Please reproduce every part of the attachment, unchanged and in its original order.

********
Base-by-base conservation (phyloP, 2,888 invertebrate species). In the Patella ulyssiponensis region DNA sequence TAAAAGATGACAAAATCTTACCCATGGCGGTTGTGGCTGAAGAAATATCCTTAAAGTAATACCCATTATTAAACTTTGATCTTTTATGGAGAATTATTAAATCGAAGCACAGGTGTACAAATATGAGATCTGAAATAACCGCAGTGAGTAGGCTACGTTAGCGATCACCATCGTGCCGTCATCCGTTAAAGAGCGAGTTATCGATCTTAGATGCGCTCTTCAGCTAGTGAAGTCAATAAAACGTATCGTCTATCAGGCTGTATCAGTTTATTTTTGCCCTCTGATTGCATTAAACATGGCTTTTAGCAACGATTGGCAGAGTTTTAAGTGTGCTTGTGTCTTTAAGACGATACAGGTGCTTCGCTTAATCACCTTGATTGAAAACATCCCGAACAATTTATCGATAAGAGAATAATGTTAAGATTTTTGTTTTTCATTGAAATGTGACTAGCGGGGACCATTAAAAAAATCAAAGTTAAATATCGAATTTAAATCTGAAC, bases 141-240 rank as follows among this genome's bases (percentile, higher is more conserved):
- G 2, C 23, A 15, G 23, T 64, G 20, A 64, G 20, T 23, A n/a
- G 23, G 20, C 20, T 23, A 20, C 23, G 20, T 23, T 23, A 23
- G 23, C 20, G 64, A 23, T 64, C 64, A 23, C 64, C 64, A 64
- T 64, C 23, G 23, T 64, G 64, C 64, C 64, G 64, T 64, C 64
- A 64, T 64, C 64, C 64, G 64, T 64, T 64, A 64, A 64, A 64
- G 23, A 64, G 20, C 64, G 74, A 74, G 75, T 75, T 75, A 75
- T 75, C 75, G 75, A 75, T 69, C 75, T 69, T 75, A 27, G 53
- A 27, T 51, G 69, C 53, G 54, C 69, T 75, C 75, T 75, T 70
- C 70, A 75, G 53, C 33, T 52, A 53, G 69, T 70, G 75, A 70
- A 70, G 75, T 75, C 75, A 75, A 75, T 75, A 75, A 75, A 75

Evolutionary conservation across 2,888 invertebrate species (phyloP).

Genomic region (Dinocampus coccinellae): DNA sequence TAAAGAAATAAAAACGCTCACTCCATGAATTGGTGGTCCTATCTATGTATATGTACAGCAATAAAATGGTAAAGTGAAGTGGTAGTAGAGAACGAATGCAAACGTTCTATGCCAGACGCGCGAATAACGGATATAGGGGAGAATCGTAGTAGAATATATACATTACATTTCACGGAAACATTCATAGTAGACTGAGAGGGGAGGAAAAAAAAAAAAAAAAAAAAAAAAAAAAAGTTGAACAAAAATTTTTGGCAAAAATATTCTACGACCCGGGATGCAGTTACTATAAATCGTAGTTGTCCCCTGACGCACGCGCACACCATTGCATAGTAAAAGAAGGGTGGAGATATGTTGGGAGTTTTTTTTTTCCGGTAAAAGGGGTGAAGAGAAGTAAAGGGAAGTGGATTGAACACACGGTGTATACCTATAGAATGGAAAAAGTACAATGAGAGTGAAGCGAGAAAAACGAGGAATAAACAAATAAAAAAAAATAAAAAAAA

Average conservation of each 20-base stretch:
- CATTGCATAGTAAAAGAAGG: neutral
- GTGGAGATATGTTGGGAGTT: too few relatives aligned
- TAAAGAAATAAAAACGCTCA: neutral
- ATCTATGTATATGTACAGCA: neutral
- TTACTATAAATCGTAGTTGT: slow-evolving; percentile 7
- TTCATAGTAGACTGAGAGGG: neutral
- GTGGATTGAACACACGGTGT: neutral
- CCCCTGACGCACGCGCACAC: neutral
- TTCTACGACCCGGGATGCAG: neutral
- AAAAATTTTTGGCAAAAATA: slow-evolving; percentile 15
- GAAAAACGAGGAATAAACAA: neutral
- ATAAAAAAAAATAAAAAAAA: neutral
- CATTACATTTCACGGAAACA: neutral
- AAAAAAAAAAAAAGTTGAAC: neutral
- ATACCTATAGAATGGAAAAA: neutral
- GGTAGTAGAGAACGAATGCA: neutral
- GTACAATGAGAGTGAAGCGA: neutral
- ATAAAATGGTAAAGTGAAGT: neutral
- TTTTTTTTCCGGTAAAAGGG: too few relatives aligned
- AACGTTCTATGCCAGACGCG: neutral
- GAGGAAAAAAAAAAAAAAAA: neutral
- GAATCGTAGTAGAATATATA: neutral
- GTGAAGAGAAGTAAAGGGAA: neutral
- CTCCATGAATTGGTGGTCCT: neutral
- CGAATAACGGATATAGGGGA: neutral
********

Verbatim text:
Base-by-base conservation (phyloP, 2,888 invertebrate species). In the Patella ulyssiponensis region DNA sequence TAAAAGATGACAAAATCTTACCCATGGCGGTTGTGGCTGAAGAAATATCCTTAAAGTAATACCCATTATTAAACTTTGATCTTTTATGGAGAATTATTAAATCGAAGCACAGGTGTACAAATATGAGATCTGAAATAACCGCAGTGAGTAGGCTACGTTAGCGATCACCATCGTGCCGTCATCCGTTAAAGAGCGAGTTATCGATCTTAGATGCGCTCTTCAGCTAGTGAAGTCAATAAAACGTATCGTCTATCAGGCTGTATCAGTTTATTTTTGCCCTCTGATTGCATTAAACATGGCTTTTAGCAACGATTGGCAGAGTTTTAAGTGTGCTTGTGTCTTTAAGACGATACAGGTGCTTCGCTTAATCACCTTGATTGAAAACATCCCGAACAATTTATCGATAAGAGAATAATGTTAAGATTTTTGTTTTTCATTGAAATGTGACTAGCGGGGACCATTAAAAAAATCAAAGTTAAATATCGAATTTAAATCTGAAC, bases 141-240 rank as follows among this genome's bases (percentile, higher is more conserved):
- G 2, C 23, A 15, G 23, T 64, G 20, A 64, G 20, T 23, A n/a
- G 23, G 20, C 20, T 23, A 20, C 23, G 20, T 23, T 23, A 23
- G 23, C 20, G 64, A 23, T 64, C 64, A 23, C 64, C 64, A 64
- T 64, C 23, G 23, T 64, G 64, C 64, C 64, G 64, T 64, C 64
- A 64, T 64, C 64, C 64, G 64, T 64, T 64, A 64, A 64, A 64
- G 23, A 64, G 20, C 64, G 74, A 74, G 75, T 75, T 75, A 75
- T 75, C 75, G 75, A 75, T 69, C 75, T 69, T 75, A 27, G 53
- A 27, T 51, G 69, C 53, G 54, C 69, T 75, C 75, T 75, T 70
- C 70, A 75, G 53, C 33, T 52, A 53, G 69, T 70, G 75, A 70
- A 70, G 75, T 75, C 75, A 75, A 75, T 75, A 75, A 75, A 75

Evolutionary conservation across 2,888 invertebrate species (phyloP).

Genomic region (Dinocampus coccinellae): DNA sequence TAAAGAAATAAAAACGCTCACTCCATGAATTGGTGGTCCTATCTATGTATATGTACAGCAATAAAATGGTAAAGTGAAGTGGTAGTAGAGAACGAATGCAAACGTTCTATGCCAGACGCGCGAATAACGGATATAGGGGAGAATCGTAGTAGAATATATACATTACATTTCACGGAAACATTCATAGTAGACTGAGAGGGGAGGAAAAAAAAAAAAAAAAAAAAAAAAAAAAAGTTGAACAAAAATTTTTGGCAAAAATATTCTACGACCCGGGATGCAGTTACTATAAATCGTAGTTGTCCCCTGACGCACGCGCACACCATTGCATAGTAAAAGAAGGGTGGAGATATGTTGGGAGTTTTTTTTTTCCGGTAAAAGGGGTGAAGAGAAGTAAAGGGAAGTGGATTGAACACACGGTGTATACCTATAGAATGGAAAAAGTACAATGAGAGTGAAGCGAGAAAAACGAGGAATAAACAAATAAAAAAAAATAAAAAAAA

Average conservation of each 20-base stretch:
- CATTGCATAGTAAAAGAAGG: neutral
- GTGGAGATATGTTGGGAGTT: too few relatives aligned
- TAAAGAAATAAAAACGCTCA: neutral
- ATCTATGTATATGTACAGCA: neutral
- TTACTATAAATCGTAGTTGT: slow-evolving; percentile 7
- TTCATAGTAGACTGAGAGGG: neutral
- GTGGATTGAACACACGGTGT: neutral
- CCCCTGACGCACGCGCACAC: neutral
- TTCTACGACCCGGGATGCAG: neutral
- AAAAATTTTTGGCAAAAATA: slow-evolving; percentile 15
- GAAAAACGAGGAATAAACAA: neutral
- ATAAAAAAAAATAAAAAAAA: neutral
- CATTACATTTCACGGAAACA: neutral
- AAAAAAAAAAAAAGTTGAAC: neutral
- ATACCTATAGAATGGAAAAA: neutral
- GGTAGTAGAGAACGAATGCA: neutral
- GTACAATGAGAGTGAAGCGA: neutral
- ATAAAATGGTAAAGTGAAGT: neutral
- TTTTTTTTCCGGTAAAAGGG: too few relatives aligned
- AACGTTCTATGCCAGACGCG: neutral
- GAGGAAAAAAAAAAAAAAAA: neutral
- GAATCGTAGTAGAATATATA: neutral
- GTGAAGAGAAGTAAAGGGAA: neutral
- CTCCATGAATTGGTGGTCCT: neutral
- CGAATAACGGATATAGGGGA: neutral